Thursday, 24 October 2013

Album review: of MONTREAL - Lousy With Sylvianbriar

Highlights: all of them  

Your mother hung herself in the National Theater
When she was four months pregnant with your sister
Who would have been thirteen years old today
Does that make you feel any less alone in the world?

There’s no question that Kevin Barnes’ mind is one of the most exciting things on Earth. However, these opening lines from “Colossus”, sung in a disarmingly pretty and deeply melodic way, are the sound of an exciting mind going completely off.

Gaudy cover, nonsensical titles, lyrics from a ‘Depressed & Deranged Anonymous’ cocktail party – that’s of Montreal’s new album. Easily, easily – their richest, most rewarding and engrossing ever.

Essentially, this is Kevin Barnes riding a time-machine - even if I still hesitate to compare it to the band’s first few albums: Lousy With Sylvianbriar is so much more than a bunch of nicely derivative melodies low on guts and imagination. These melodies are timeless from the off (those heavenly verses of “Amphibian Days”); what is more, they are all densely soaked with that lush, all-over-the-map spirit of the band’s post-2004 period. Consider last year’s Paralytic Stalks as a decent enough reference point; but take away wild psychedelic excesses, take away Prince, and leave that swirling, kaleidoscopic pop music running you over like a giant, inflatable, multicoloured bulldozer.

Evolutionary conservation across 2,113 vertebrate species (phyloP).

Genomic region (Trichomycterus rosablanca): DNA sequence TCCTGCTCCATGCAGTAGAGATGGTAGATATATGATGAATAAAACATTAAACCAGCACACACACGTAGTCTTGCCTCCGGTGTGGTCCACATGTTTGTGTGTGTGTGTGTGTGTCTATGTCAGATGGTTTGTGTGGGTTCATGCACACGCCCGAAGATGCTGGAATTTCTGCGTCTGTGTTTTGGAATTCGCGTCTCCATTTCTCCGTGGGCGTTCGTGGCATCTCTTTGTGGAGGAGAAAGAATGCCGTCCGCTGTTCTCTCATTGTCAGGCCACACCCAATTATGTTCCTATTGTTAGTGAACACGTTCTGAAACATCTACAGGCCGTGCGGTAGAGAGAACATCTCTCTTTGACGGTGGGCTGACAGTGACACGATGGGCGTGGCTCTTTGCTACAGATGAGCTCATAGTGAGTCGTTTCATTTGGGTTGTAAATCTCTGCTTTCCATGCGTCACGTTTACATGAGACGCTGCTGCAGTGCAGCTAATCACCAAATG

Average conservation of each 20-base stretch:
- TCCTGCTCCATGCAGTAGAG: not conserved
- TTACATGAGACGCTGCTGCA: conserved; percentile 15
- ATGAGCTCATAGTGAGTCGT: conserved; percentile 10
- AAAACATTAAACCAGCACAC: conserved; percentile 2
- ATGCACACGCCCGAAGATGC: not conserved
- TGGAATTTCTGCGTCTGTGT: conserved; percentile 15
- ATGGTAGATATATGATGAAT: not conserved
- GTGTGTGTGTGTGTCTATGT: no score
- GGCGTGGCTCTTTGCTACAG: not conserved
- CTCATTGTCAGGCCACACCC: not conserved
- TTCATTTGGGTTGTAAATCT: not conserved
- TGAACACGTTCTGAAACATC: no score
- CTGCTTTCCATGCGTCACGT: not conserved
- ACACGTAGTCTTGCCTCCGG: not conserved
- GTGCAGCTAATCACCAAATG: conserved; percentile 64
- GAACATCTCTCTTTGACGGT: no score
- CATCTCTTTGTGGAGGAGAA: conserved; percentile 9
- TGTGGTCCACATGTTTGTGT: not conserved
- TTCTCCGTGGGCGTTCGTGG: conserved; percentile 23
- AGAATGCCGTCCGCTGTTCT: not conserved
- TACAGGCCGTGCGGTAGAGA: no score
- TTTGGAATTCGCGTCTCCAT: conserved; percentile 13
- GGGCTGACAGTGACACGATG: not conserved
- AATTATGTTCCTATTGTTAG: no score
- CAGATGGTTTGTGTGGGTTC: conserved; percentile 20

Lyrically, it’s tortured and entertaining. Often both. Believe me, there are enough lines here that will make you go ‘no?’, ‘clever!’, ‘huh?!?’ – particularly if you are new to the wonderful and frightening world of Kevin Barnes. Musically, it’s what Hell would sound like if Hell allowed pop music. Let’s just take “She Ain’t Speaking Now”. A brief 7-second instrumental blast gives you the infectious taste of the chorus; then comes the elegantly folksy verse that would on its own make any song great; then the colourful chorus growing in size until the moment it flies off the cliff with a sliding vocal hook; then the intense middle-eight that keeps piling up the energy; then the brilliant chorus again…  This is too good. There are tracks that are just downbeat (the musically gorgeous and lyrically sinister “Obsidian Currents”) and there are tracks that remain pumped-up and supercharged all the way through (“Hegira Migr” is pure glam-rock), but mostly there's stuff like "Belle Glade Missionaries” where right in the middle of Barnes’ delicious rage you get the loveliest moment on the whole album – the ‘female Henry Miller” moment.

Listening to Lousy With Sylvianbriar is a lot like standing in the sweetest, warmest torrential rain that just wouldn't stop. And you are umbrella-less and tragically naive - quite possibly, just like Kevin Barnes. Lousy With Sylvianbriar is a triumph. Quite simply, this album has it all.


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